The following interview was conducted via an e-mail exchange in March of 2011.

Q: How did you happen to gravitate to photography?

ME: Photography’s immediacy.

Q: What was your first camera?

ME: Nikon

Q: And what do you use today?

ME: I still use film, my camera for architecture is a Cambi from Denmark. It’s a 4×5 view camera, and also, I use old 500C Hasselblads. I still love a square.

Q: How much lighting equipment do you carry around with you? Your photographs have a remarkable intensity and  revealing of detail that seems hard to capture with natural light alone.

ME: I do not use lighting equipment.  All my photographs are made with natural light. By scanning my negatives myself and using Photoshop as my digital darkroom,  I am able to make prints that I never could have made with traditional methods. The amount of control is unmatched.

Q: In your Havana series, what time of day were most of the photographs taken? Everything appears to be very well lit.  Are these ‘long’ exposures?

ME: Photographs were made all during the day.  No particular time of day. Yes, fairly long exposures.


Michael Eastman/Havana 2010

Volume 7 No 2.5 April 2011

View larger photos from the gallery please enter the FS button.


Q: You say “Fairly long.” Can you give an example using, say, the following staircase image:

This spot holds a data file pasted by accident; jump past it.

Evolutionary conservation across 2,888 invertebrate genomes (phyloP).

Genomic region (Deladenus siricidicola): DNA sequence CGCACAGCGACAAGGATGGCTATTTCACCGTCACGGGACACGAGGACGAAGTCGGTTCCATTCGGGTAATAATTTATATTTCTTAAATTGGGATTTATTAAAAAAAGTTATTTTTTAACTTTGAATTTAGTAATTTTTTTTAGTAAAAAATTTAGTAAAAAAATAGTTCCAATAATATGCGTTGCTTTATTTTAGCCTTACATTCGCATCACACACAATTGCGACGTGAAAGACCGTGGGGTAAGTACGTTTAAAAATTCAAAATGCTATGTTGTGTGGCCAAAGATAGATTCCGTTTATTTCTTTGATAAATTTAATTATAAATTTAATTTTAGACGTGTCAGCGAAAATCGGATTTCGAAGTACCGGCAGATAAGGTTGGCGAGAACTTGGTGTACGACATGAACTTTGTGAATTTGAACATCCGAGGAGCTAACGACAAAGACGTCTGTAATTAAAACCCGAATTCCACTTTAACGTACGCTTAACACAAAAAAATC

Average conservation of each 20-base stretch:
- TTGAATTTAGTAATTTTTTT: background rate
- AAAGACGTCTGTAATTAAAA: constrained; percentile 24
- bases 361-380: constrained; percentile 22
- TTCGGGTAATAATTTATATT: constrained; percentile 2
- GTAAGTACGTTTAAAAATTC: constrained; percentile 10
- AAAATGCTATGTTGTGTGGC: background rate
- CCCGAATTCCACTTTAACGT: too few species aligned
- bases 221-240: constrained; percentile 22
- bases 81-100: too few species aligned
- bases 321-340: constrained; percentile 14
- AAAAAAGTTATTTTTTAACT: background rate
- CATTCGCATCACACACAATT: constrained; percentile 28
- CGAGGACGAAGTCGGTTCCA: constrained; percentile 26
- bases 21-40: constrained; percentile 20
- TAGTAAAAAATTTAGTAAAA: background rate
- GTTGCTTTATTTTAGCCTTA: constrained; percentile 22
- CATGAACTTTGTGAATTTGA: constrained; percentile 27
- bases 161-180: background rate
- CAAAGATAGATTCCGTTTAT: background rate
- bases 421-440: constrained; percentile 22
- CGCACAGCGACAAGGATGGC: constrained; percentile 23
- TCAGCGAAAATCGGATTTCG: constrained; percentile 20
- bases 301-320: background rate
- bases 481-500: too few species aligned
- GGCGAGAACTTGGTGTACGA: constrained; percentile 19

ME: 30 to 60 seconds at F22. Very low light …

Q: Of the hundreds of photographs on your own and other websites, and in your books, humans are conspicuous by their absence. Some of the settings give the flavor of life as we think we’ll know it after everyone else is gone but us – take that in the imperial singular. Did you ever photograph people, and if so, when did you stop?

ME: When I photographed commercially, I only photographed people. Real people doing real things. Very documentary.

In my fine art work, I am more interested in finding places to photograph that are full of evidence of human activity but without the specific people that inhabit the places.  These photographs are portraits of the people without the people in it.  Through inference, we tend to “create” the portrait from what is in the room and from our own personal experiences.  I feel successful when my interiors feel like someone has just left the space or is about to enter.   Almost like a stage set.

Q: Do you work with assistants, or is all the setup and digital darkroom work and printing handled by you?

ME: I do not work with assistants.  I photograph alone and print alone.  When I first began to photograph, there seemed to be many voices in my head. Imaginary critics telling me what to do, What not to do. Voices of parents wondering what I was doing with my life and why was I wasting my time with a camera, etcetera. Over the years, the only voice in my head is mine. The only one I am trying to please is me. I think this is what people mean when they say finding one’s voice. I try to find places that speak to me and one needs silence to hear it. That’s why I photograph alone. No interferences. No noise. No distractions. In the beginning my voice was very weak and very hard to hear. Now, it’s the only one up there.